Best Car Speakers: Common Speaker Terms & Ratings
When choosing the Best 6 1/2" Component Car Speakers, CarAudioNow takes several criteria into consideration. Lets define a few common criteria and terms that are used when rating a speaker:
Power Handling: Power handling is the measurement a manufacture gives to rate how much power a speaker can handle and operate at. It is given by two measurements, RMS and Peak (or MAX). RMS Power rating is the amount of power the speaker handles continuously. The Peak Power rating is the amount of power a speaker can handle in short bursts. When comparing speakers, RMS Power is the more relevant and important rating to look at.
Sensitivity: Speaker sensitivity rating is a measurement of the amount of sound the speaker will emit from the power it’s given. The higher the sensitivity, the more efficient the speaker is with the power it’s given. For lower powered systems, you want a higher sensitivity rating. For a higher powered system, you want a lower sensitivity rating. Lower sensitivity rated speakers are meant to handle higher power.
Frequency Range: Frequency range is the frequencies that the speaker emits sound at. It's typically measured in Hz. The ranges show from a low frequency to high, for example: 20 – 22,000 (22k) Hz. This measure how low and high the speaker can emit sound at.
Speaker Design and Materials
Woofer: The speaker woofer determines the responsiveness, and quality of the speaker. The stiffer and lightweight the material used, the more effective the speaker is. Polypropylene is a common material used for the cone. In addition, woven fabrics such as kevlar are used in higher quality speakers. Aluminum and titanium are also used in higher end speakers.
Woofer Surrounding: The woofer surround also is an important aspect of the speaker system. It can effect the sound as well. Durable, lightweight, and free moving materials are used to allow the woofer to move with as little energy possible. The material is essential for a long lasting speaker too. As speakers get older and used, humidity levels and wear-and-tear can crack and break the woofer surround. Rubber surrounding is typically the most long lasting an high performing. Foam an cloth surroundings are found on less expensive car speakers, with lower performance and shorter life spans.
Crossovers: When you purchase a component car speaker set, a crossover is typically a part of the package. External crossovers are typically used to lessen the amount of distortion a speaker has. They do this by separating the frequency inputs. Signals can cross through coated wiring and cause distortion. So an external crossover system will limit this.
You know you want the best 6.5 component car speakers, the only question is, how to fit them?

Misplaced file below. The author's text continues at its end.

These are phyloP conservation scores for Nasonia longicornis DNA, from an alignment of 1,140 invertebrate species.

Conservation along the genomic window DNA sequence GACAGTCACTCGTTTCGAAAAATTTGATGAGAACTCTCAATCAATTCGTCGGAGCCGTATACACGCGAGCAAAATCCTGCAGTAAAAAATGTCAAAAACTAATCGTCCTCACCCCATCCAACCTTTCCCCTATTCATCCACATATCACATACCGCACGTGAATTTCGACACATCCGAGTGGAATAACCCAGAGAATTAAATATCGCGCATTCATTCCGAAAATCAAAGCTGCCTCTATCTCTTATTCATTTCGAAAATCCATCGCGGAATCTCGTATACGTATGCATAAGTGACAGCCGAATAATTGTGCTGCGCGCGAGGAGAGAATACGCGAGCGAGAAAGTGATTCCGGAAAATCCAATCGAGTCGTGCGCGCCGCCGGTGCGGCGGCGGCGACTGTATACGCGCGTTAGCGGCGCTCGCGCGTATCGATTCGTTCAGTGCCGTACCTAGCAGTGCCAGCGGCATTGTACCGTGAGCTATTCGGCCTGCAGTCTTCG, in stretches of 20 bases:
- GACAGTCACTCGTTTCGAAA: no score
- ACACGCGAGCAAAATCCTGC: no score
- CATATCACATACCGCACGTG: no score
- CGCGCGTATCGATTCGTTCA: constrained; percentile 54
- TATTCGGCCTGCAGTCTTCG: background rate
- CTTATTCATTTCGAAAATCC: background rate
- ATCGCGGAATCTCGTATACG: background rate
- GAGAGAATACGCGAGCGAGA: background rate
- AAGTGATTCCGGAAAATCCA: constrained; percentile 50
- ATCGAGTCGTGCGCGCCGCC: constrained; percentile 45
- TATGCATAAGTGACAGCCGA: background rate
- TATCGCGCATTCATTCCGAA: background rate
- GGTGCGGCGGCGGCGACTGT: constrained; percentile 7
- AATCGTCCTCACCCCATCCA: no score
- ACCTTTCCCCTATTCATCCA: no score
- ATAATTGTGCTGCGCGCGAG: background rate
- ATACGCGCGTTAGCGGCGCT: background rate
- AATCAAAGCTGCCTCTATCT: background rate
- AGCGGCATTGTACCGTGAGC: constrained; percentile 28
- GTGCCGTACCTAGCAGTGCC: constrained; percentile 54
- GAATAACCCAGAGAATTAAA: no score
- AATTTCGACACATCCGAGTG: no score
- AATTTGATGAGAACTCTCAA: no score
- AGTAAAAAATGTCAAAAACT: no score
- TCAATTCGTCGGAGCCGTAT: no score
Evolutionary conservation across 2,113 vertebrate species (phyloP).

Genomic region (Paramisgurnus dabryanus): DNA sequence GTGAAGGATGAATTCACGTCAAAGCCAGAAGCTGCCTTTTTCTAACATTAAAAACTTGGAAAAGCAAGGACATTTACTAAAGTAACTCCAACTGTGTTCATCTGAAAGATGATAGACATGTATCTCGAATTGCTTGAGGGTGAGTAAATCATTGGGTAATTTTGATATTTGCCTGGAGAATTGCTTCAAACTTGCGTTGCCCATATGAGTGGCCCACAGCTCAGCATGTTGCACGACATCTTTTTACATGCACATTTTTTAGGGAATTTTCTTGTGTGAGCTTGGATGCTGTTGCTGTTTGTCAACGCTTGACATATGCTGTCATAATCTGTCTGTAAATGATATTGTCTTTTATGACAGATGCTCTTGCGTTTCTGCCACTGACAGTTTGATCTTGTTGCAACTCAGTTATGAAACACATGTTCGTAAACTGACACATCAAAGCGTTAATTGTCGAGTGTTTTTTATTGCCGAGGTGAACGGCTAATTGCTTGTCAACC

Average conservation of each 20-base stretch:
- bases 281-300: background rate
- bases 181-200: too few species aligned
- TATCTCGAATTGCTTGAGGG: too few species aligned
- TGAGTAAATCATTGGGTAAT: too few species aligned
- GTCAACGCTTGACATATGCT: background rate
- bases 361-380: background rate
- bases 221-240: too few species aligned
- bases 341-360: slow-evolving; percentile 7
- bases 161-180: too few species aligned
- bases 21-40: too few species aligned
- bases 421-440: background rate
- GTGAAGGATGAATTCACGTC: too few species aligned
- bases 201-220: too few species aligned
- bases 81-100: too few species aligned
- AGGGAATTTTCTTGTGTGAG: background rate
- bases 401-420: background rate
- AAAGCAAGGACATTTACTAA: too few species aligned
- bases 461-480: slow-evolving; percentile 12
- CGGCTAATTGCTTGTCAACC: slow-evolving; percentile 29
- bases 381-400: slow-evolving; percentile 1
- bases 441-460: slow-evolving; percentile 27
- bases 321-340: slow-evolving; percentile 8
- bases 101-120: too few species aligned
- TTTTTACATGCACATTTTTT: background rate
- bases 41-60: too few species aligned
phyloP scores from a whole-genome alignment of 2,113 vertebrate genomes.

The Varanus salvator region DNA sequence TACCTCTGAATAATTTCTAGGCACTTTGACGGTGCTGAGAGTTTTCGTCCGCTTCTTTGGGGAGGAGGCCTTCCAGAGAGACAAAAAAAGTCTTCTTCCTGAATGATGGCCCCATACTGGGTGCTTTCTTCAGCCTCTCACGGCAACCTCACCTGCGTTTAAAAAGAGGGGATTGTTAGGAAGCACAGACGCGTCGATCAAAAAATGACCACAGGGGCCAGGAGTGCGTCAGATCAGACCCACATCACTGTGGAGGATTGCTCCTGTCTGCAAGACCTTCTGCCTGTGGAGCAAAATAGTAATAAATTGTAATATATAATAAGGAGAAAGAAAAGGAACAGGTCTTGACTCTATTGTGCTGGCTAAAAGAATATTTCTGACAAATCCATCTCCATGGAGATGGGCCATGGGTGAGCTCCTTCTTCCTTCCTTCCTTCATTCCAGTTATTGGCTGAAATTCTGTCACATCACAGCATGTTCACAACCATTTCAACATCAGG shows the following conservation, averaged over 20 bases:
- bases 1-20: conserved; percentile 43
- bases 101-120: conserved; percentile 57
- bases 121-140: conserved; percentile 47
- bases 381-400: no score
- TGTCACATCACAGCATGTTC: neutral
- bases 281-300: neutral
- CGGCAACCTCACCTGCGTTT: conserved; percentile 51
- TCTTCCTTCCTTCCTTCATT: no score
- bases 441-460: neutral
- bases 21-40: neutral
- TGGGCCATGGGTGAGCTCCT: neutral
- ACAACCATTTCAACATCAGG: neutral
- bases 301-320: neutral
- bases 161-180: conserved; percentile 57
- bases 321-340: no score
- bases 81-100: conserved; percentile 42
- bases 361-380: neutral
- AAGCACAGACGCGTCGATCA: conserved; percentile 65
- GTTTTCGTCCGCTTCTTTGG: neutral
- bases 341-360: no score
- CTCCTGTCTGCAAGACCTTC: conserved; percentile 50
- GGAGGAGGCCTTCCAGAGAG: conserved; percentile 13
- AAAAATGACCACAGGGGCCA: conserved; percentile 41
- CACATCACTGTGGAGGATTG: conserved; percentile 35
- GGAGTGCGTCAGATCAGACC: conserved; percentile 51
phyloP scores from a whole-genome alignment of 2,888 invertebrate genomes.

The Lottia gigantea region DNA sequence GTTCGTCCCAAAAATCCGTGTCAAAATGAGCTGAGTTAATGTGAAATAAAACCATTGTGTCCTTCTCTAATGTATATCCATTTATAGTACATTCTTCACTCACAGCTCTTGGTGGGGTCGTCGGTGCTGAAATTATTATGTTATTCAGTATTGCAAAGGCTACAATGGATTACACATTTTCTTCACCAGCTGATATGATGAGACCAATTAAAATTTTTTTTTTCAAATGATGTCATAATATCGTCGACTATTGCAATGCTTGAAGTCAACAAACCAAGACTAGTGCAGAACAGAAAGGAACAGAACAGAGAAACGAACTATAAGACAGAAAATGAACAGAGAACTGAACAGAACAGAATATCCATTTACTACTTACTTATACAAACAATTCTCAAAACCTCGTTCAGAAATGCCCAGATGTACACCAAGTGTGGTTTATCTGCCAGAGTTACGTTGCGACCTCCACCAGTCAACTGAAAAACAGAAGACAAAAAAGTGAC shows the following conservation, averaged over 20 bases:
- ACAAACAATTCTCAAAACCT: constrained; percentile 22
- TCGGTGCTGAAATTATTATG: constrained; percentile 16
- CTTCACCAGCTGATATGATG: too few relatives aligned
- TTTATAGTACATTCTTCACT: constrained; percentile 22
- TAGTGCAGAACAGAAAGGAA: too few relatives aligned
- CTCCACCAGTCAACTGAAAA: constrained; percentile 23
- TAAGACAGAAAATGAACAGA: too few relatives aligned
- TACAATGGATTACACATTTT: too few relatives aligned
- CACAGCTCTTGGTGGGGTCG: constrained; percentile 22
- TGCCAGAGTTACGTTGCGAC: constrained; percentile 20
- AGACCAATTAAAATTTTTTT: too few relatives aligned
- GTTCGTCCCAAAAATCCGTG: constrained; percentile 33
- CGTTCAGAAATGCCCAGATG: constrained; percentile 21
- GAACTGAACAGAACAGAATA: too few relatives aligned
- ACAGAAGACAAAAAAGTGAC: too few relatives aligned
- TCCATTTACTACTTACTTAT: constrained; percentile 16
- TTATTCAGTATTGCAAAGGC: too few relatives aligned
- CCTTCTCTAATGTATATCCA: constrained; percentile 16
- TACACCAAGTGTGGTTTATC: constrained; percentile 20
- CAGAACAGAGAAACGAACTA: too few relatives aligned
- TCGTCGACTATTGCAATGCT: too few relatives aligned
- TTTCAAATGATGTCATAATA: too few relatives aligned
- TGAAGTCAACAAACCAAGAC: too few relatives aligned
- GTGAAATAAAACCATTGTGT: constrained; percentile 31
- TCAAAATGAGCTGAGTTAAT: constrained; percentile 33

The thought of installing a car speakers can be quite intimidating. They're built into doors, sometimes the dashboard and maybe the rear parcel shelf. How do you get the old ones out and replacements in without damaging all that trim? And if you're upgrading to a component system, you'll need a way of mounting new tweeters high in the doors.
Fact is, car speaker installation is easier than it looks. All you need are a few simple tools and a little knowledge. We'll provide that know-how here, hopefully inspiring you to tackle this not-too-difficult project. The subsections that follow address:
- Vehicle-to-vehicle differences
- Parts needed
- Tools needed
- Replacing door speakers
- Adding tweeters
- Dash-mounted speakers
- Speakers in the parcel shelf
It would be great if car manufacturers could standardize they way they build doors and install speakers, but they don't. Every vehicle is different. As a result we can only provide generic advice on installing a component system or those 6.5 component speakers you've picked from our “Best Car Speakers” list. We will however address the most common place manufacturers like to place speakers: the doors, and also the parcel shelf and dash.
In addition to the speakers, consider buying two other items:
- A vehicle-specific wiring harness. This connects the speakers to the dedicated plastic plug on the end of the wiring loom in the car. The alternative is to cut the wires and make crimped or soldered connections.
- Speaker brackets or speaker adapters. These are for when either your new speakers are a different size to those already in the vehicle, or the mounting holes don't line up. How will you know if you need them? Well the 6.5 component is such a common size you may not need them at all, but it may be that you can't tell for sure until the door trim is off.
The biggest challenge you will face is removing interior trim without damaging it. For that you need a set of special “pry” tools. These look like a flat-bladed paint scraper with a slot cut down the middle. Some are bent midway down, making them good for reaching into tight spaces up near the door hinge. Fortunately they're inexpensive and you can pick them up at your favorite low cost tools store.
Having alerted you to that requirement, here's a list of what you will probably need:
- Pry tools – flat and angled
- Cross-head (Phillips) screwdrivers (or bits for your drill)
- Small sockets – metric and inch
- Crimp tools (if you're not going the dedicated wiring harness route) or a solder gun and heat shrink sleeving.
- Craft knife (for cutting through foam or sealant.)